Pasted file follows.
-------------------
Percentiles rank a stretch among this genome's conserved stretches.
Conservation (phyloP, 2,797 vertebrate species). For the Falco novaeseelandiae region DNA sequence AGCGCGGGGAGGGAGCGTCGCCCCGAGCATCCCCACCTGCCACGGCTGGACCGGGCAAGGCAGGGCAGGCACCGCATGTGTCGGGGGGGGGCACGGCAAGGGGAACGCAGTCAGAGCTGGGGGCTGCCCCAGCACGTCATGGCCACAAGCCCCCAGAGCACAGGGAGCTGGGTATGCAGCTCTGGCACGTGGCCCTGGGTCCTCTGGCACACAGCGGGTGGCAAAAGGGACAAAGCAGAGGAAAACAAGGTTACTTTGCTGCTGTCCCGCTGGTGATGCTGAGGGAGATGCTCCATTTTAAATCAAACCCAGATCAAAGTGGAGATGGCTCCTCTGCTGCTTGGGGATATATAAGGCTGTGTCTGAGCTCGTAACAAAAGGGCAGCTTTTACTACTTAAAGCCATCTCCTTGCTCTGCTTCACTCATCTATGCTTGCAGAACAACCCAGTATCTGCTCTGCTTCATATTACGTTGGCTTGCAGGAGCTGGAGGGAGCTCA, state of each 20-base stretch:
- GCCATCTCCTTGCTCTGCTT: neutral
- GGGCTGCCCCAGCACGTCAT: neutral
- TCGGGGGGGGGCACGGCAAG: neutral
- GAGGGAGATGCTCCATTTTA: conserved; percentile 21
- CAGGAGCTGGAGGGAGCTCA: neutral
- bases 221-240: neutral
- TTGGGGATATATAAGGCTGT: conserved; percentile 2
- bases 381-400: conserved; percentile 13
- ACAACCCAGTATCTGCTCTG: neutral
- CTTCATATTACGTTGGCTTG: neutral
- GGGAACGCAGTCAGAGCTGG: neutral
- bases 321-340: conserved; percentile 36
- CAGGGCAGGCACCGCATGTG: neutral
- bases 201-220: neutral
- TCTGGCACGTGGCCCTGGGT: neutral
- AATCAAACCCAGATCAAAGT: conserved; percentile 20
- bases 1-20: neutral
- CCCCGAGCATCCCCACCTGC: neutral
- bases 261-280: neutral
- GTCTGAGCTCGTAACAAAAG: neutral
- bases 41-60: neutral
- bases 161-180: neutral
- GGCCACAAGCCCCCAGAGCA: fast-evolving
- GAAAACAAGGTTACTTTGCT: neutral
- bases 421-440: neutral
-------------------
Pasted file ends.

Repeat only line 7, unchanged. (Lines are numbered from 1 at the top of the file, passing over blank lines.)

- CAGGAGCTGGAGGGAGCTCA: neutral